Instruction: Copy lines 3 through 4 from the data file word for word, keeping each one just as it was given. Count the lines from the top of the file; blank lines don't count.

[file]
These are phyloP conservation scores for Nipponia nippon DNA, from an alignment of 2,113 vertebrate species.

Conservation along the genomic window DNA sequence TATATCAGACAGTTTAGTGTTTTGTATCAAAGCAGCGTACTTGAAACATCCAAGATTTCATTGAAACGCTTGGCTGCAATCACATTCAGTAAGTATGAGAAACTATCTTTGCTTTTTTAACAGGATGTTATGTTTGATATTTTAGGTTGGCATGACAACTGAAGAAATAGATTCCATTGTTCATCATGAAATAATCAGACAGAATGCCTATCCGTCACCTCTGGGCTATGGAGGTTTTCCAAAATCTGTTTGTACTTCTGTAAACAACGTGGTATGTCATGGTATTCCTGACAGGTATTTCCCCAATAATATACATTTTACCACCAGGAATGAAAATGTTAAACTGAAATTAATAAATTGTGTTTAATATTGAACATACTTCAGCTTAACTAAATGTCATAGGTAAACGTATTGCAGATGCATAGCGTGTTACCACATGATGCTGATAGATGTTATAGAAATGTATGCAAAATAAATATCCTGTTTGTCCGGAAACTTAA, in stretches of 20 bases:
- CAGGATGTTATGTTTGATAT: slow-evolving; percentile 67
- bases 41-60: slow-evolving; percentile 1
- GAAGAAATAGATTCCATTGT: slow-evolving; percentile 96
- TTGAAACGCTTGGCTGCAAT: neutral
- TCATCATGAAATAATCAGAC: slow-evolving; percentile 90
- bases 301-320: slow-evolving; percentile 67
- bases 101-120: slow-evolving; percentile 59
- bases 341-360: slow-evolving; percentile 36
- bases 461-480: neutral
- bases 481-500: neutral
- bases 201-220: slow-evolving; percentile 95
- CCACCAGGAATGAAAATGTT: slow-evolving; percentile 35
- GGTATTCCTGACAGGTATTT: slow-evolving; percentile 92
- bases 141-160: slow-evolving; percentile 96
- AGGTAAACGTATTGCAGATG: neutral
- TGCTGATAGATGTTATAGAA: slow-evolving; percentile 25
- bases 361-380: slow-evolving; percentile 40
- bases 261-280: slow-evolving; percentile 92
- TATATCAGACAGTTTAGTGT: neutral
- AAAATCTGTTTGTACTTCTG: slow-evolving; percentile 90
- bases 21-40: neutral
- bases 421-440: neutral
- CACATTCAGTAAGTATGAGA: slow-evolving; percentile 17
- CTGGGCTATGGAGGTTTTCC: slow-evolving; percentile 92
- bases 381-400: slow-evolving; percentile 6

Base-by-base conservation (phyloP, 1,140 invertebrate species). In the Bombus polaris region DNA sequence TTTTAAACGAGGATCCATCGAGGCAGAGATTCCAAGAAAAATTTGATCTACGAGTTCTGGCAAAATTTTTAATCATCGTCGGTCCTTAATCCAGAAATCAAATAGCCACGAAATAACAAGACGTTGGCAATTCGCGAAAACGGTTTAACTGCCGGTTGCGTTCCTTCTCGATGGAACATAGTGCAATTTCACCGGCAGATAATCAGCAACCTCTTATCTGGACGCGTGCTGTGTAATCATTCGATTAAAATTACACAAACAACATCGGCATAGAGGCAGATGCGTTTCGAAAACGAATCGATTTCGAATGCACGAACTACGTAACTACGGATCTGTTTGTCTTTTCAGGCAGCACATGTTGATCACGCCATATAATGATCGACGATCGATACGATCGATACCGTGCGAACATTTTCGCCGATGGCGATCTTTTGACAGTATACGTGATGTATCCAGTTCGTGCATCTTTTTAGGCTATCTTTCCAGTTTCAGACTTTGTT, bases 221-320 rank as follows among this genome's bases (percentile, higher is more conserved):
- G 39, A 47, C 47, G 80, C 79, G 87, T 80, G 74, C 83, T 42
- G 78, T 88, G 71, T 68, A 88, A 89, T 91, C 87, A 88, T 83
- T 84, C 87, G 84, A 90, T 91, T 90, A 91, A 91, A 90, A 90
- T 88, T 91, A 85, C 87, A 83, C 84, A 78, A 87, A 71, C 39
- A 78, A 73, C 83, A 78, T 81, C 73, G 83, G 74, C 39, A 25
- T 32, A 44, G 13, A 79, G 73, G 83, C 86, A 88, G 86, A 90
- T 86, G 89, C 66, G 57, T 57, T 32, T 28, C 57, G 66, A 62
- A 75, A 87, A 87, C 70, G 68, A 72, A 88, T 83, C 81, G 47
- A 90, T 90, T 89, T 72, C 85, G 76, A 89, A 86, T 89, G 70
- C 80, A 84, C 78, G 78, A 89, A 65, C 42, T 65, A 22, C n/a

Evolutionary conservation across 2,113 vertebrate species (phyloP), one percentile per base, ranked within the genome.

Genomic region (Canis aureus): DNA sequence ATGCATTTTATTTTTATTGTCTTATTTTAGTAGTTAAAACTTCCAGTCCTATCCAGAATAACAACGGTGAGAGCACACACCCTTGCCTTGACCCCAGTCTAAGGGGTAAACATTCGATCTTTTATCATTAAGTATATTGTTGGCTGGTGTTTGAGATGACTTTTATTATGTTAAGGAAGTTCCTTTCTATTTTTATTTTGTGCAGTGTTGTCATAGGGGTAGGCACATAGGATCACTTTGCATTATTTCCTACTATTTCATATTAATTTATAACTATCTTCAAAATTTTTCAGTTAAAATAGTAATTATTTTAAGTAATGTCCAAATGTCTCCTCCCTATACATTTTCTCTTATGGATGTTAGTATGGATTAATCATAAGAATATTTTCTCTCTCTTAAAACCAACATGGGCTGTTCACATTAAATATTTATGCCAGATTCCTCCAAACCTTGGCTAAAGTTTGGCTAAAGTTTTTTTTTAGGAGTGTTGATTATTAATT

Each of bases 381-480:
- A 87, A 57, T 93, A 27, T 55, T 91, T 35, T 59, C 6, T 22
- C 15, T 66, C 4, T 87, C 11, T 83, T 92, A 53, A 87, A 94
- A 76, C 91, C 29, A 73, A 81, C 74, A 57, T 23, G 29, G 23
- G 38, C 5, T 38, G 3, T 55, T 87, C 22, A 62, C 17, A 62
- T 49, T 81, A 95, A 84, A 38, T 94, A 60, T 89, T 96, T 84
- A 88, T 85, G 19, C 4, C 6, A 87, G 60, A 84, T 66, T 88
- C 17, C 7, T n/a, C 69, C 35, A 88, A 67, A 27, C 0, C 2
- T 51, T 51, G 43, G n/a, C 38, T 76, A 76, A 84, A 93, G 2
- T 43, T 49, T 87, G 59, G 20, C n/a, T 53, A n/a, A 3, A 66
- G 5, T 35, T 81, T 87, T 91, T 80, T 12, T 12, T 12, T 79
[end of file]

- CAGGATGTTATGTTTGATAT: slow-evolving; percentile 67
- bases 41-60: slow-evolving; percentile 1